This one can be tricky, especially in small businesses, but it refers to who is doing what. There’s a couple of aspects to look at when it comes to roles. Firstly, if everyone is doing everything, it’s difficult to know who is ultimately accountable for a particular task and it’s difficult to have a “specialist” in an area that another can turn to for help or escalation. Having clearly defined roles means interfacing with specific processes or systems and it should create accountability.
Secondly, we can look at origination. If we know the nature of the original task, we can likely narrow the search of who may have made the mistake and where far quicker if we individuals are tasked with different components of processes or areas of the business.
In an example like users having a single set of credentials they share for access to a particular system, this creates chaos. Knowing who did what and when is nearly impossible if you are bypassing the way the system has been set up for individual users.
S is for Systems
Systems here don’t necessarily refer to technologies. It can be simple checklists, posters with reminders, meeting structures and a variety or combination of other elements. The key is to develop a system that thoroughly addresses the steps involved in a given task or process that has been reviewed, refined, prioritized and made widely available (and trained upon). Sometimes simplicity is key. You want these tools to be used and adhered to. When it comes to the efficacy, yet beautiful simplicity, of a checklist — I would highly recommend checking out The Checklist Manifesto by Atul Gawande.
Once processes are created, workflows, and those “systems” are adopted, very often a technological solution can be introduced to further optimize that system and to automate logic and highly repetitive aspects to avoid error, save time and expand possibilities.
Errors affect all organizations, big and small, and range in size from small to big. Some errors can be minor, some cumulative and some disastrous. By taking action to get ahead of these with plans of reduction, plans of management and plans of action, you can begin to reduce the occurrence and/or impact of errors on your business. Like many things in life, if you don’t take action things will remain the same. If errors are a reality in your organization, there’s no time like the present. If you’re one of the lucky ones who hasn’t yet encountered critical errors, I’d urge you to consider digging deeper to ensure they are not going undetected and then to consider what the cost of one significant error could inflict upon your business.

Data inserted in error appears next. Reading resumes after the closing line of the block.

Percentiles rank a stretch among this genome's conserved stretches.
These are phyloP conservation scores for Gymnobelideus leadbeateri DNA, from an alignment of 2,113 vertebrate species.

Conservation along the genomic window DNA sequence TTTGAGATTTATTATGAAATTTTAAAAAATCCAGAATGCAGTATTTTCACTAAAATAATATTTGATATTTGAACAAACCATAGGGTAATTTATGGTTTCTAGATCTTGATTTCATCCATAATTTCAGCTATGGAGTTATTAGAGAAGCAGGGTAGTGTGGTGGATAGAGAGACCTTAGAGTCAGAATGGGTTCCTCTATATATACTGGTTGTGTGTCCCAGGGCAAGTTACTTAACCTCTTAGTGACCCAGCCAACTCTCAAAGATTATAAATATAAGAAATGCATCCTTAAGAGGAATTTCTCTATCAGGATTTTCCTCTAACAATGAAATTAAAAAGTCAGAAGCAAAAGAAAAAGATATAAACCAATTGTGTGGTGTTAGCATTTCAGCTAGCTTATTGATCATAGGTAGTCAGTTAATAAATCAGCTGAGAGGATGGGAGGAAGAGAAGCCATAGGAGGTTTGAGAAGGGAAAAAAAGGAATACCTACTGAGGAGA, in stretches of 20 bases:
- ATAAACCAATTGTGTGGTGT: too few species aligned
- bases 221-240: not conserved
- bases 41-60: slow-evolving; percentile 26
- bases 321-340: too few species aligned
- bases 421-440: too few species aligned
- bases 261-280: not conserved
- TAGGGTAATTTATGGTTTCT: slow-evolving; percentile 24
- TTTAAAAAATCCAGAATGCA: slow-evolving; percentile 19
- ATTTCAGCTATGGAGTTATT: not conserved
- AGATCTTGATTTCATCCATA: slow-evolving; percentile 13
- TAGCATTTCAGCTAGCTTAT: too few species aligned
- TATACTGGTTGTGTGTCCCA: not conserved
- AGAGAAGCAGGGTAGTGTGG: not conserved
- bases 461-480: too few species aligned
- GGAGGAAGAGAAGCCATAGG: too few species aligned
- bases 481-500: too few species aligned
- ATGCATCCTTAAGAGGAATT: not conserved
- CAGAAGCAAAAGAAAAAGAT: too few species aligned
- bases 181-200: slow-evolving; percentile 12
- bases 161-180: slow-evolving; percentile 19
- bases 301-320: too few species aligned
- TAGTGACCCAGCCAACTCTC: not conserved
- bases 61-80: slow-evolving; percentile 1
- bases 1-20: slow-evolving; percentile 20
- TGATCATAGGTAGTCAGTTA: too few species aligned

To the latter point, I’ve assembled a bit of a “blunderlist” below. You may or may not share the same sense of interest in seeing the massive impact of error, but at the very least these are sure to raise some eyebrows.
Errors: By the Numbers
I’m quite sure the well runs deep when it comes to major errors that have occurred in history, and keeping that list up-to-date would likely be impossible. To illustrate the potential impact of errors and to push past the assumption that your business is somehow immune to error, I’ve put together some key examples and figures.
I recently wrote an article specifically honing in on the negative impact that spreadsheets have on businesses, as with the use of such a manual tool inevitably comes errors. In that article, I shared that 88% of spreadsheets were found to contain errors in a series of studies, and I went on to highlight some of the examples that’s had on business — which of course relate to this article. The most notable example was JPMorgan Chase suffering a north of 6 billion dollar loss in part stemming back to a copy/paste error in their spreadsheets — a staggering example of the true cost of errors when dealing with manual input.
There’s an age-old, humourous acronym in IT circles known as a PICNIC error — breaking out to mean “problem-in-chair-not-in-computer” — or variants thereof. Essentially, these “errors” are referring to cases where a “tech” problem is actually the result of the human operator — not the technology itself malfunctioning.
For example, in 2017, Amazon’s AWS services crashed after a team member executed the wrong command — originally attempting to speed up processes. After a nearly five hour outage, impacting giants like Netflix, Airbnb and countless others, Cyence (a cyber-risk firm) estimated the cost to these companies to be in the neighbourhood of 150 million dollars in lost revenue — amongst other calculations.
While ultimately avoided, Toy Story 2 was nearly completely deleted after a member of the Pixar team ran an incorrect command.
A single typo in a line of code can result in an array of outages, unexpected behaviours and more when it comes to looking at errors in the use of technology.
Human Error Woes
Human error is the leading cause of data loss in business — sitting far ahead of its competitors like corruption, hardware failure and malicious attacks — at a hefty estimated 75% of all occurrences. An older report from Marketwire back in 2008 found that human error costs businesses in the US and UK north of 37 billion dollars in lost productivity. As technology has advanced dramatically since then, you would think that companies have taken significant steps to reduce these figures, however, cases come out far too regularly for that to be the case.
Even in critical areas, like the health care example, there’s still far too much room for human error.